I’ve just watched a beautiful, uplifting video about success. It was aimed at women – all the images and speakers were famous women – but could equally apply to men in its message: work hard; focus on what matters; know that failure is part of the journey – use it to learn. If you do these things, you will be on your way.
For a moment it won: it made me feel hurrah! for those wonderful women and slightly unsettled that here I am, messing about writing poems, managing a charity shop, an impossible jungle garden and a family. Really, shouldn’t I be successful by now? Hell, I should be rich, famous and botoxed. I’d better concentrate, get on my way.
But on my way where, exactly? All the images were famous women – writers, sportswomen, politicians. But, at any one time, only one person can be ranked first for a sport; only one person can be leader of a political group; only one person can top the bestseller chart, or the most watched TV show stats. So how many of us does that make failures? The entire rest of humanity?
One of those captioned photos on social media listed ways to success including:
– think positive
– don’t listen to people who talk negatively
– keep your focus no matter what
– put yourself first
– because you’re worth it
‘Scuse me, but aren’t those traits of all those overbearing politicians and CEOs who know they know best and don’t give a shit for the rest of us? The Boss-suited tycoons who sign away rainforests, enslave poor communities and don’t pay taxes on their offshore profits? The lobby lick-arses who get off on undermining accountability?
Positive thinking does have a role in life – many of us will have benefited from Cognitive Behavioural Therapy, sports psychology, mindfulness or life coaching – but it’s not the answer to everything. Nor is it an excuse.
Negative thoughts – providing they don’t wake you in a 3 am panic attack night after night – are our checks and balances. They stop us doing utterly stupid things. They make us discuss ideas with friends we trust or at least our bank. What if …? When negative thought is banned silly projects go ahead: remember Thatcher’s Poll Tax? Anyone with half a brain could see it would not work because it would be far too costly to keep track of everyone and – back then – the technology was not up to it. So many schemes of all sizes flounder because of yes men, yes thoughts, where negativity is banished.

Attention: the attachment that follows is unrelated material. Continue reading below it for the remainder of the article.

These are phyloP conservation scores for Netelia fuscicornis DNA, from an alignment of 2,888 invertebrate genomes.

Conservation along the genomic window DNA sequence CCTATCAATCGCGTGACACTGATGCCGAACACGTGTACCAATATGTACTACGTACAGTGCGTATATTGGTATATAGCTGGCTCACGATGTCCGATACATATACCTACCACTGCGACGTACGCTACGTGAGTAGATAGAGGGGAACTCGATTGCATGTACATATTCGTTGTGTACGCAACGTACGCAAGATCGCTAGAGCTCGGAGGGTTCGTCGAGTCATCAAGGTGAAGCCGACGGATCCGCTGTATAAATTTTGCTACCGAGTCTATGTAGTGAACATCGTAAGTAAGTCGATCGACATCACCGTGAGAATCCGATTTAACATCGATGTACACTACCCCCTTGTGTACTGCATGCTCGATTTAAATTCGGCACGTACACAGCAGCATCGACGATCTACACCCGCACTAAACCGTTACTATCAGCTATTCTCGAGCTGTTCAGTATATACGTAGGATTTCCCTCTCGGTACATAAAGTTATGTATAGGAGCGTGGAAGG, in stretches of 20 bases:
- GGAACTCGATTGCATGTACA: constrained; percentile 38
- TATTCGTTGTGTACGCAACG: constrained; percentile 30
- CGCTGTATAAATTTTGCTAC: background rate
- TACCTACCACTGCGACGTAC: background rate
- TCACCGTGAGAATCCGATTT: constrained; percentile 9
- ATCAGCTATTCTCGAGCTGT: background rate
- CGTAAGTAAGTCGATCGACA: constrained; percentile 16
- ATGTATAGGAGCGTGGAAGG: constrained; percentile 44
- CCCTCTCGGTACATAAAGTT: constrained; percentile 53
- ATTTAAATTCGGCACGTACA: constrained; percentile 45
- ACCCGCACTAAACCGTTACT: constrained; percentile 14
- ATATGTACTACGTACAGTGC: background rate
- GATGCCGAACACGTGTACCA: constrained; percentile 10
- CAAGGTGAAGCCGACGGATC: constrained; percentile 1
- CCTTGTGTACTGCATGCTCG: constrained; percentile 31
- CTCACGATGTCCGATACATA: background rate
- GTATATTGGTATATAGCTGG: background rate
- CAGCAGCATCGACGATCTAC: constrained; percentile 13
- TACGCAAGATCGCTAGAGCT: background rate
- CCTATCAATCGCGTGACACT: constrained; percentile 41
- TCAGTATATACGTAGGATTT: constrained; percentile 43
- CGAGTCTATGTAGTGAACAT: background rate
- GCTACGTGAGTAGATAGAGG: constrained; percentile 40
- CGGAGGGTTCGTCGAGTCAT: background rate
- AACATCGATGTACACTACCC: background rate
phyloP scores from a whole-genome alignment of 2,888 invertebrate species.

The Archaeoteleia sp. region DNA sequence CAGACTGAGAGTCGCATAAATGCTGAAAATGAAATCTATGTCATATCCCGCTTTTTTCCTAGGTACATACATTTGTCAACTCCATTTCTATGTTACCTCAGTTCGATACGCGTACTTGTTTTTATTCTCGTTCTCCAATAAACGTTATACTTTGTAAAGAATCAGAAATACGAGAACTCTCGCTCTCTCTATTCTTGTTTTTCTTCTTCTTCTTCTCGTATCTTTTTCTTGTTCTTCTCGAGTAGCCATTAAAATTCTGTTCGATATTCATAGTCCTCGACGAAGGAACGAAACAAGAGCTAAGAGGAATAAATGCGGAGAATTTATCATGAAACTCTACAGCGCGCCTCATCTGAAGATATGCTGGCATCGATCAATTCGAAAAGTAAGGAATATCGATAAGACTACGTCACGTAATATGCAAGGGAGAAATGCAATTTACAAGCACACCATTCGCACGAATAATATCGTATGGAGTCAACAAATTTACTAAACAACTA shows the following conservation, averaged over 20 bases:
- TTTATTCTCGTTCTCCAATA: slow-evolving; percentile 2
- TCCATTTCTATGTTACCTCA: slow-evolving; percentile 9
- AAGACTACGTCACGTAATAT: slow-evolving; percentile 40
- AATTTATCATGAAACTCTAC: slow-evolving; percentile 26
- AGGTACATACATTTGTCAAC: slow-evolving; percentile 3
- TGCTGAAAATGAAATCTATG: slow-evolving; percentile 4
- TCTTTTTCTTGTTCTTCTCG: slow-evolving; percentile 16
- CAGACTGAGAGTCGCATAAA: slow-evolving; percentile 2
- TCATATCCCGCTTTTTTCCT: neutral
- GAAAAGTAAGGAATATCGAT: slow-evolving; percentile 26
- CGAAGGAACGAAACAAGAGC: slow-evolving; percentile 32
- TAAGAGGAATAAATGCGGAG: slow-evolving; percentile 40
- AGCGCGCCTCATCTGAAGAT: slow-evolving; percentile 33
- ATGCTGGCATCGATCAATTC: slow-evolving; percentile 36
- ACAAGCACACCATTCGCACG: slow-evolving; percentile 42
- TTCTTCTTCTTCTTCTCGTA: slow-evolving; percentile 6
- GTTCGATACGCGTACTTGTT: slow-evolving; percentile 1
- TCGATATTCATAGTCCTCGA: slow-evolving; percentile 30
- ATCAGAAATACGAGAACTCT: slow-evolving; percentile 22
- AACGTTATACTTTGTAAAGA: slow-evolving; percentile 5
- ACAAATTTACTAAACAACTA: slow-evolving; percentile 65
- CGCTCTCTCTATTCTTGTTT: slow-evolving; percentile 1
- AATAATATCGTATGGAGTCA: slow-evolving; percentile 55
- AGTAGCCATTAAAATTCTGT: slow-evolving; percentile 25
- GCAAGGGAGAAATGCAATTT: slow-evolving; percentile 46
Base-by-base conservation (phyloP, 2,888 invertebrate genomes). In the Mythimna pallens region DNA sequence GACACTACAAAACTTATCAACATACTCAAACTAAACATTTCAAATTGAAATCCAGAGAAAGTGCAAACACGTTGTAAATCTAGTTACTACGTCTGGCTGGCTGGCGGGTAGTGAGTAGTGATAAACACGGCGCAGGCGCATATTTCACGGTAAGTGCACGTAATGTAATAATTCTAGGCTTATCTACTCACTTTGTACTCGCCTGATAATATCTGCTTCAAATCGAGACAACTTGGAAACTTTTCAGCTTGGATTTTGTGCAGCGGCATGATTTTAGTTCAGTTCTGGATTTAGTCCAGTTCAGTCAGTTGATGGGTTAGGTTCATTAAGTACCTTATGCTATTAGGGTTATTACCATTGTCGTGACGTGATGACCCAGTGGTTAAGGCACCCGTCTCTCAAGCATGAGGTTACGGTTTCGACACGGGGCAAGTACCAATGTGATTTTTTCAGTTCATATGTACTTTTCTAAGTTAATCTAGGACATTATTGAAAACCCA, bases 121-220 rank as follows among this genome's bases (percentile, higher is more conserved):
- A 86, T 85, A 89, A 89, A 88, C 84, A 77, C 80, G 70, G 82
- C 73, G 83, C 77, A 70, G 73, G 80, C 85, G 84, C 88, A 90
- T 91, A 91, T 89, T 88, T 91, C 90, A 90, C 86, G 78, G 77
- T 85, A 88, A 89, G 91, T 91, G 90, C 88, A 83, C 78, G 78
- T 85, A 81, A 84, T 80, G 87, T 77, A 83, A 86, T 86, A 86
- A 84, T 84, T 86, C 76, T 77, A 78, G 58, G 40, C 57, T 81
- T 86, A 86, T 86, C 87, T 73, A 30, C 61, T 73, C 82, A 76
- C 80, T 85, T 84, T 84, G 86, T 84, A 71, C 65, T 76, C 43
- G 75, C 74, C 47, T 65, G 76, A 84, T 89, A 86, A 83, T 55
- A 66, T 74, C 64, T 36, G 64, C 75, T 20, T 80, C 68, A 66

‘Hey, Mr Fabulously-rich-CEO, what led to your success?’
‘Positive thinking and hard work.’
Bollocks. Sure those two factors played a part but they are not the full story. I’d bet family money, a good education (meeting the right people), networking (meeting the right people), charm (meeting the right people is the key to success) and perhaps even psychopathy all have more effect. As another captioned photo of barefoot women carrying vast piles of firewood on their heads says, ‘If wealth were based on hard work, these women would all be millionaires’. The myths of positive thinking and hard work are cognitive dissonance for those of us with money to feel we deserve it.
At the nadir of positive thinking we come to victim blaming: you are poor because you didn’t try (if you are poor it is because you deserve to be poor; if rich people earn their wealth then the converse applies); you didn’t think yourself better which is why your cancer is spreading; it’s your fault you are so depressed; you could cure your arthritis if you put your mind to it. Robin Williams being selfish in his despair because what right did he have to be depressed with his success?
I’m not “successful” in terms of fame or fortune but I was born into a first world country and have reasonably healthy, happy life. I try to be positive, think carefully, make good choices in all the little details of daily life. I think pros and cons. I think gratitude, joy and also things that should be challenged.
I think myself lucky.